It's a big fuss for a small, blind fly.
To little fanfare, Eduardo Moreno, a University of Bern geneticist, has created what he calls the world's first "synthetic" animal species, a crippled, bioengineered fruit fly that, while failing to breed with its natural peers, freely gets down with its own kind -- a trait that cuts straight to the classical definition of a species.
Dubbed Drosophila synthetica and assembled with off-the-shelf genetic tools, the flies are a harbinger of future days, Moreno says, a time when researchers will routinely mint new divisions of life in the lab. But what the scientific community will think of these creations -- or whether it will even consider them species -- remains an open question.
For decades, scientists have used biotechnology to add foreign genetic traits to animals, creating fast-growing salmon or medicine-lactating goats. But over this time, no one has previously attempted to mint a species, Moreno said. And so, using an engineering ethos inspired by the synthetic biology movement, he set out to see whether he could do just that.
"It started as a challenge," Moreno said. "Just to see if it's possible."
But while Moreno's project, detailed late last month in the journal PLoS ONE, is no more than a side experiment -- creating the flies generated no real scientific revelations -- it has sparked a discussion and disagreement among evolution experts and taxonomists. Did Moreno really create a new species? If he did, how should such species be named? Can these flies even be called Drosophila synthetica? Just what is a species, anyway?
"What should get a scientific name?" asked Richard Pyle, a member of the International Commission on Zoological Nomenclature, which governs the rules on coining new species names. "This is a brave new world of synthetic species. ... When people drafted this code, they weren't thinking of people inventing species."
The commission had not considered the notion that a scientist would create and name a new species until Moreno's paper, Pyle said. The study has prompted a flurry of online talk about whether synthetic species should use the classic Latin naming system pioneered centuries ago by Carl Linnaeus. But if synthetic species are exempted, what about domestic cats and dogs, also shaped by man? Where does it stop?
Nomenclature, it seems, is having a spirited encounter with the Anthropocene.
Many experts in the study of evolution and speciation -- one of science's signature fields since Darwin's time -- would argue that such a confrontation is premature, however. Moreno did some clever engineering, they say, but he hardly created a new species.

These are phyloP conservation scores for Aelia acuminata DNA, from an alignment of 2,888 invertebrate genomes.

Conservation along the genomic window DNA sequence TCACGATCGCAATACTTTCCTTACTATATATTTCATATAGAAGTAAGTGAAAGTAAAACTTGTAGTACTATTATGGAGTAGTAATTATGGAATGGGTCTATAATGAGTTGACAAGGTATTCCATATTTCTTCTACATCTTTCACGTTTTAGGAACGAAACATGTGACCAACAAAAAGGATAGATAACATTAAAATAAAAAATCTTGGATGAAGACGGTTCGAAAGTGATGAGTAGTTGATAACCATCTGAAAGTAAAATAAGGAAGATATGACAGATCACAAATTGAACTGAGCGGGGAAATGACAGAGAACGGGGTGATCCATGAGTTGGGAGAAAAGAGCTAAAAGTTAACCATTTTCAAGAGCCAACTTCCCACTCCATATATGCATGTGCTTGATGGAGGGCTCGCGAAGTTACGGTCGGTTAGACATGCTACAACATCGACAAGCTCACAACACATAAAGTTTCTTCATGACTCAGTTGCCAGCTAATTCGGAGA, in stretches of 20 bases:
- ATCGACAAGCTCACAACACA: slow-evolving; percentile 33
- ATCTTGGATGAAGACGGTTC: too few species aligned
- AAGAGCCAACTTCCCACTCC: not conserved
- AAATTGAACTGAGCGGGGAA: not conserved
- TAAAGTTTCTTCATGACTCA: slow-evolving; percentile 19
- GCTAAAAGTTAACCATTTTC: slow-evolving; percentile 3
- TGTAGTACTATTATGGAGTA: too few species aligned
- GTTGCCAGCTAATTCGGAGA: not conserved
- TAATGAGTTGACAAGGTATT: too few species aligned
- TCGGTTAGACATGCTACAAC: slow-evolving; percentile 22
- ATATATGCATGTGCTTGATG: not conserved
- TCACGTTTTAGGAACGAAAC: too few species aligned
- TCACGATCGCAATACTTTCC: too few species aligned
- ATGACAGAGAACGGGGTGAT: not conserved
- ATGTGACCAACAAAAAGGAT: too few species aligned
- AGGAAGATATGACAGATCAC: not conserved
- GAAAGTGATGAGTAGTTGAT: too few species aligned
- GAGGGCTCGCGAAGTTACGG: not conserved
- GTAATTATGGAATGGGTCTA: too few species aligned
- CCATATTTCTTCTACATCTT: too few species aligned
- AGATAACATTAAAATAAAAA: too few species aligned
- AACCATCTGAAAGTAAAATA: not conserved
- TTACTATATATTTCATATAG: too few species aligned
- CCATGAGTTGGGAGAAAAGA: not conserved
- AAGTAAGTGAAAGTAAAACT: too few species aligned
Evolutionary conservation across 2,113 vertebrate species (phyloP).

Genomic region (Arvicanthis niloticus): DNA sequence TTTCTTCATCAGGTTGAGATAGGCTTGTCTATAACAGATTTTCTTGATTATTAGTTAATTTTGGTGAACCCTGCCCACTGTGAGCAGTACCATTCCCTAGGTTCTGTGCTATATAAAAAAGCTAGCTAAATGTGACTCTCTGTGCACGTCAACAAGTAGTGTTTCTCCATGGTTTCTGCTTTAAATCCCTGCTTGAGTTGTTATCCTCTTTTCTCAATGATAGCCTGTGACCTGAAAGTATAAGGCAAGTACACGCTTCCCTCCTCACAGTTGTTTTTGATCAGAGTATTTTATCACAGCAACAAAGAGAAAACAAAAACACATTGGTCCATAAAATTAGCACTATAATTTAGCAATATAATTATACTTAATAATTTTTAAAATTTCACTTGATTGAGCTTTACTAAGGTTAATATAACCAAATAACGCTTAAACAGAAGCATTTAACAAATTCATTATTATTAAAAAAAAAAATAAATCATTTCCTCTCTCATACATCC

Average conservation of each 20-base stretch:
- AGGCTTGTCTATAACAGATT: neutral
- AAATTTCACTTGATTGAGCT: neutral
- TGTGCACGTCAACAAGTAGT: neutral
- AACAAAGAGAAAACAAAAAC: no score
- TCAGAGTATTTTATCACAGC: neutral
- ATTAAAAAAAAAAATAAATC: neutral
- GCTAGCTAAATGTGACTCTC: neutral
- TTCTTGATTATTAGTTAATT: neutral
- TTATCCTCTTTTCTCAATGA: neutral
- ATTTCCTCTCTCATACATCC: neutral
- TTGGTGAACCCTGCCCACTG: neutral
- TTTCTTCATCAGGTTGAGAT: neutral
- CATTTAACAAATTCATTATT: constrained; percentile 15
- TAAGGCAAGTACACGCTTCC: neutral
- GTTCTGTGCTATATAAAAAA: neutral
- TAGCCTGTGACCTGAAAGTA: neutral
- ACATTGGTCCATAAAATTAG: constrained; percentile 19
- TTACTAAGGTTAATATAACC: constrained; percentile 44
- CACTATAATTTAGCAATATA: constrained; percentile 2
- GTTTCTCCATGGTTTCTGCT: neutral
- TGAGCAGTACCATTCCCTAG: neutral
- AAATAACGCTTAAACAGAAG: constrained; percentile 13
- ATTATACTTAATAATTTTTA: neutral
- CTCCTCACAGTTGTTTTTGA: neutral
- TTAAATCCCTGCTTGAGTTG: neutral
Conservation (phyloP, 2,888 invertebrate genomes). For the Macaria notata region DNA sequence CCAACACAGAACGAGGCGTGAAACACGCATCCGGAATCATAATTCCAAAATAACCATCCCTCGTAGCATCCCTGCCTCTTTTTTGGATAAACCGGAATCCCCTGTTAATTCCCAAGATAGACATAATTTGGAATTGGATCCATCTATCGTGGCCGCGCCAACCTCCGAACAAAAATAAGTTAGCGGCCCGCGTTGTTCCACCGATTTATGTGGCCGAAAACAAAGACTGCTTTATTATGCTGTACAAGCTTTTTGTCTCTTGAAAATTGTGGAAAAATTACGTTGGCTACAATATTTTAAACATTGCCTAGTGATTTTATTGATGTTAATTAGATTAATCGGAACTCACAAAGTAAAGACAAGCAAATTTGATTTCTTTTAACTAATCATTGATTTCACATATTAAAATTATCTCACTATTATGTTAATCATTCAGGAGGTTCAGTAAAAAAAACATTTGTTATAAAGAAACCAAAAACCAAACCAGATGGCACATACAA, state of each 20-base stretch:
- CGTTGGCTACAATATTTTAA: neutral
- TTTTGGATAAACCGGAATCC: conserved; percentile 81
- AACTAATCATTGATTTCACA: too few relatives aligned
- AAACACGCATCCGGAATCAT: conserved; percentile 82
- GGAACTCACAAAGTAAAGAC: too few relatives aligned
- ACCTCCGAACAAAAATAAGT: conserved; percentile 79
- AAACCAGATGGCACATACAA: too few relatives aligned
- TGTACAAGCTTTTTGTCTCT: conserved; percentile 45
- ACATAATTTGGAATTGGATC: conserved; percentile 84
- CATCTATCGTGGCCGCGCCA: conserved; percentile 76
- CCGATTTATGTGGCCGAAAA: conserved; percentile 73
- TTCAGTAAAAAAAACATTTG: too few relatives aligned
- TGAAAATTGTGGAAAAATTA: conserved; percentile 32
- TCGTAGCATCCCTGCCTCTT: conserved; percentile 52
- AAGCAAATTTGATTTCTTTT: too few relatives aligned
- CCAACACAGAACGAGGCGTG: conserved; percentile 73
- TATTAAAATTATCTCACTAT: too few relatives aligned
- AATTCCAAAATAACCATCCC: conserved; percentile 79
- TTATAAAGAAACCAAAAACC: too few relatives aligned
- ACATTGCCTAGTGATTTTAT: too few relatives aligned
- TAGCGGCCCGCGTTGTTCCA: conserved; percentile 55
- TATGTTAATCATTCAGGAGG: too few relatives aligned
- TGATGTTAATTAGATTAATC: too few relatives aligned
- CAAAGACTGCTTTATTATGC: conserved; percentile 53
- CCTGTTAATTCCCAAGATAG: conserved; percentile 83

"These kind of reproductive isolations pop up a lot in natural populations, and I don't think their simple existence constitutes creation of a new species," said Michael Eisen, a biologist at the University of California, Berkeley. "Otherwise there would be millions of incipient and transient new species in all natural populations."
Another speciation expert, Jerry Coyne, a biologist at the University of Chicago, pointed out that scientists have long been able to create reproductively isolated varieties of fruit flies -- one of the workhorses of genetics over the past century -- through careful breeding. Moreno has now done the same with simple synthetic biology.
But Coyne added, "Yeah, it's a new species."
More than anything, Moreno sees his flies as a proof of concept. Biotechnology firms have long been plagued by concerns that their modified plants and animals could breed with their wild relatives (Greenwire, Oct. 7, 2010). But if these firms turned their products into new species, Moreno said, then those fears could abate.
Inserting genes was only the first step. Creating species comes next.
Moreno has the distinction of being an outsider to not just one field, but two.
A biologist by trade, he typically studies how cells communicate with one another in tissues. He does not study speciation, and he is not a specialist in gene splicing. But a couple of years ago, he became inflamed with the ideas of synthetic biology: What could he force a creature's genome to do with only the crude biological tools he already had?
Brainstorming with his lab members, Moreno came up with a host of ideas, one of which was creating a new animal species. It seemed promising, if they used the simplest definition of a species, one pioneered by the influential evolutionary biologist Ernst Mayr decades ago: "Species are groups of actually or potentially interbreeding natural populations, which are reproductively isolated from other such groups."